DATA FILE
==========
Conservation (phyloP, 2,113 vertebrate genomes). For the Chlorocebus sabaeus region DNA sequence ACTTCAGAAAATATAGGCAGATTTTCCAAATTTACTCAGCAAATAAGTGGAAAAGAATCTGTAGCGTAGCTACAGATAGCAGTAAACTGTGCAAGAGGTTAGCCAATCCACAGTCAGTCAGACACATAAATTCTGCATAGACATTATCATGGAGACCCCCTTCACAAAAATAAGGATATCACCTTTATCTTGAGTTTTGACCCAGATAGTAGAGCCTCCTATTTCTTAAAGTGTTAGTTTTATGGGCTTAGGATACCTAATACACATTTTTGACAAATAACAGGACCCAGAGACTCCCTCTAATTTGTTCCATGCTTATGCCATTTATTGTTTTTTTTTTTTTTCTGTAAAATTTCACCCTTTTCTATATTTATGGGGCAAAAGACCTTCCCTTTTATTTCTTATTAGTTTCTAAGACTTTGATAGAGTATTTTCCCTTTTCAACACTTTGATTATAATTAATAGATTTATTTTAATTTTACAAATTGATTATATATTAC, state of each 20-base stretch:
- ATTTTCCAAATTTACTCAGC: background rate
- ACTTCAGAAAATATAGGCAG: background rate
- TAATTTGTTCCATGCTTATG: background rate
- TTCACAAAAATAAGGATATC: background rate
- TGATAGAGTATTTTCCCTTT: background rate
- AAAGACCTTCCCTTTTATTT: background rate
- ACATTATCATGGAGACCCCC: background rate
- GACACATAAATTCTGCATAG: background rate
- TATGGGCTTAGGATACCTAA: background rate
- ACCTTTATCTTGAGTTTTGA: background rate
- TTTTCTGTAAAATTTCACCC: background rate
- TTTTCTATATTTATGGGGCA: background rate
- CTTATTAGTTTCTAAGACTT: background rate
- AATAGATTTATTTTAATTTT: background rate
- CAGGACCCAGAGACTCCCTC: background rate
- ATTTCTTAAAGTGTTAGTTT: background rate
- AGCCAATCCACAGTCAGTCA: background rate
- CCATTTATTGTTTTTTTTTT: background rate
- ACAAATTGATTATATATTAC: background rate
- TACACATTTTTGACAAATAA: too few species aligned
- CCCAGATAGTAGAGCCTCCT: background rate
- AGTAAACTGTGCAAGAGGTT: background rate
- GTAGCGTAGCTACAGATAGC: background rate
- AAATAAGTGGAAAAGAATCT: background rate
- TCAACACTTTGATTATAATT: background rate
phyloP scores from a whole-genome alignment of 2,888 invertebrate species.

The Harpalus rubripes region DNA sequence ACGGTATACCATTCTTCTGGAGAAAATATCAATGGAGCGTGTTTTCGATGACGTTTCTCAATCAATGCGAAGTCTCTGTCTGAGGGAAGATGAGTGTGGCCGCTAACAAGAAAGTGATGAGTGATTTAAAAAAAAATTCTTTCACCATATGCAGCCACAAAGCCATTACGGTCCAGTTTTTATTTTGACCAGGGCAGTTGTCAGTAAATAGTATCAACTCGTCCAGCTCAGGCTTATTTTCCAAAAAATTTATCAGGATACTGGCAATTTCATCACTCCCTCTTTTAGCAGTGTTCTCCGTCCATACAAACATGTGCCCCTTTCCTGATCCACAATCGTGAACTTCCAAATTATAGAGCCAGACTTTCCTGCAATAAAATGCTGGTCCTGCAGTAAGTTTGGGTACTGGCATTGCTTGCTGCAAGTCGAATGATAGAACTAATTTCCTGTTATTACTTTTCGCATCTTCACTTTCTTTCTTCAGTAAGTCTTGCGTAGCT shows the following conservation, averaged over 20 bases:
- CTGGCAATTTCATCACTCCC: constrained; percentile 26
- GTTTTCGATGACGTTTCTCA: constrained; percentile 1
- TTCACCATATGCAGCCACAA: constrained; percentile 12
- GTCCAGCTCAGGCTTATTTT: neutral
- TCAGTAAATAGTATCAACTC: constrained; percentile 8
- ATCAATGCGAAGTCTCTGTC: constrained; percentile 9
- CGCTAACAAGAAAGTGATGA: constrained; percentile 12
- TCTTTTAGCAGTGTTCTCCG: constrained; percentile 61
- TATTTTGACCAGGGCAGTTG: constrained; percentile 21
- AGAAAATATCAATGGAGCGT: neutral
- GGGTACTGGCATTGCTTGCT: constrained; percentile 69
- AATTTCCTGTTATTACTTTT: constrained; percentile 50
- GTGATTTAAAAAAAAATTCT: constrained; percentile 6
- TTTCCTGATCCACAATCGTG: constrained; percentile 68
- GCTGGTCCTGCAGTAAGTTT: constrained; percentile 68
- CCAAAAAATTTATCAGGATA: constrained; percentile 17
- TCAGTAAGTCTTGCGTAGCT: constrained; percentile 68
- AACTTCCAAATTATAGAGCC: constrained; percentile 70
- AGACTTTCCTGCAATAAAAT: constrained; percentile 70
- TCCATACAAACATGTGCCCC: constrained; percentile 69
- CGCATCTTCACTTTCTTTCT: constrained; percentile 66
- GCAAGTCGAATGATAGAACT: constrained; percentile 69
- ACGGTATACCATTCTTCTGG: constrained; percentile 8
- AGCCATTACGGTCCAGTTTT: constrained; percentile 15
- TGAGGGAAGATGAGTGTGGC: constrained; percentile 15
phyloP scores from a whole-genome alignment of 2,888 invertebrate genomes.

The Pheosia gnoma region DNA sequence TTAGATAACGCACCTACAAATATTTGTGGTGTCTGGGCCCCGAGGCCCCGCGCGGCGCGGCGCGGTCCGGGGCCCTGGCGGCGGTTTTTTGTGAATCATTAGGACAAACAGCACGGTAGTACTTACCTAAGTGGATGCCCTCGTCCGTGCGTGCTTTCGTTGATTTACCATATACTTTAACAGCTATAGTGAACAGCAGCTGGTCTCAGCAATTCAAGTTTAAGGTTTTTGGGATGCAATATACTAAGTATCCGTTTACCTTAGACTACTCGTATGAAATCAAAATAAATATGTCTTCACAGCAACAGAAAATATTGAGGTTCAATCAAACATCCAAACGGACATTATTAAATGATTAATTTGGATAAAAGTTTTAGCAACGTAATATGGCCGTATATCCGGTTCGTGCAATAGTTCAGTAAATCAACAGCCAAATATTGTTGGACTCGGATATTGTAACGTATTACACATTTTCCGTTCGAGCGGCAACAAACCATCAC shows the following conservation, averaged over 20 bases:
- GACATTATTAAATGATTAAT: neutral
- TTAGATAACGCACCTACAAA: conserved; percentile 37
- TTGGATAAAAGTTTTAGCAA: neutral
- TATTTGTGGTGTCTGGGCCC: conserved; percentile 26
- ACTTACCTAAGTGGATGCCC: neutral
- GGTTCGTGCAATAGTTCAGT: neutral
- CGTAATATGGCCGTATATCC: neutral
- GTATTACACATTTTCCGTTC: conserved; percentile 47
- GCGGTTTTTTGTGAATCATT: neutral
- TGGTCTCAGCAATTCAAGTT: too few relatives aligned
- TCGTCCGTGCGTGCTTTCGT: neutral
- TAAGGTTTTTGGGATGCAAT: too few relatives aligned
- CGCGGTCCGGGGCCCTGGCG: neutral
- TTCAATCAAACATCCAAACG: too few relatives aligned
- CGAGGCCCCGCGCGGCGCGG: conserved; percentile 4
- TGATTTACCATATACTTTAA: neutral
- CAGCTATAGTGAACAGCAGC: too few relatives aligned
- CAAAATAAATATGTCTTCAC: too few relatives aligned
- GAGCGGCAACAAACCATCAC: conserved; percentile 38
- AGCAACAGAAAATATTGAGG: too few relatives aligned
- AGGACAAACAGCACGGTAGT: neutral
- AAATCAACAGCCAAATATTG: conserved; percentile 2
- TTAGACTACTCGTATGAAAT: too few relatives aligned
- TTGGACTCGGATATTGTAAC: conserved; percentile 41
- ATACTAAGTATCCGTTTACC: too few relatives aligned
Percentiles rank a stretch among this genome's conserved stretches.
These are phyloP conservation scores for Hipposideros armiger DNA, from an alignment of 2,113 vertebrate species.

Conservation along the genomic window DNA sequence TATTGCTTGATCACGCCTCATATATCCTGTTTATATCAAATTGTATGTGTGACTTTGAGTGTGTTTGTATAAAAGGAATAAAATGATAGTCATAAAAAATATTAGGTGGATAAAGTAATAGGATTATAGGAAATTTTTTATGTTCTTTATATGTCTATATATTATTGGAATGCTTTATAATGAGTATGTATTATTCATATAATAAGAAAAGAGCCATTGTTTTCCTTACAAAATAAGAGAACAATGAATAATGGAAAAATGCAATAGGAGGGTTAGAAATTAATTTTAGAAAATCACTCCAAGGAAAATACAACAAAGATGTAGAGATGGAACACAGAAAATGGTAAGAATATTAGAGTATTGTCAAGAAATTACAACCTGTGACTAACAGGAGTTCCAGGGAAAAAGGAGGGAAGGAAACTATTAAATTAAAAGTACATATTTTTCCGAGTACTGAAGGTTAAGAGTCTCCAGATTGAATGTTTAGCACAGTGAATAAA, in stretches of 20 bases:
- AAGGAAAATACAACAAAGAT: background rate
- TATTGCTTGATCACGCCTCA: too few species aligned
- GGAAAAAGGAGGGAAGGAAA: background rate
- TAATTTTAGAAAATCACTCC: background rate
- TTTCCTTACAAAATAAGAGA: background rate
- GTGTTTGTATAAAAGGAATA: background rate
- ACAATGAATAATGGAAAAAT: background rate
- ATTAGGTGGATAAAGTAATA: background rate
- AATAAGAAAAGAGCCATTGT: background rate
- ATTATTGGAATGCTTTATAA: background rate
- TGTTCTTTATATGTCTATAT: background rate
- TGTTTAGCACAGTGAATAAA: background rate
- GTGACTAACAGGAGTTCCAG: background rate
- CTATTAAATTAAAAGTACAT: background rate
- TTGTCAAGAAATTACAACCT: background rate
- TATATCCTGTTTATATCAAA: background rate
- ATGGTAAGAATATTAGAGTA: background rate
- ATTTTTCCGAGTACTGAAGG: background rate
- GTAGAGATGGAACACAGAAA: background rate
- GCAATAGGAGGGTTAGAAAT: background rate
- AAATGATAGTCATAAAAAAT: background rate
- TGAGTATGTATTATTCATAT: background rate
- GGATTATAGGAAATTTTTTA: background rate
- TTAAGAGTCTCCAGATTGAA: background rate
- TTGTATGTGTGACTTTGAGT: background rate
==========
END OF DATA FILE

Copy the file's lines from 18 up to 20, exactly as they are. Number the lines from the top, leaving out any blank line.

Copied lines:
- AGCCAATCCACAGTCAGTCA: background rate
- CCATTTATTGTTTTTTTTTT: background rate
- ACAAATTGATTATATATTAC: background rate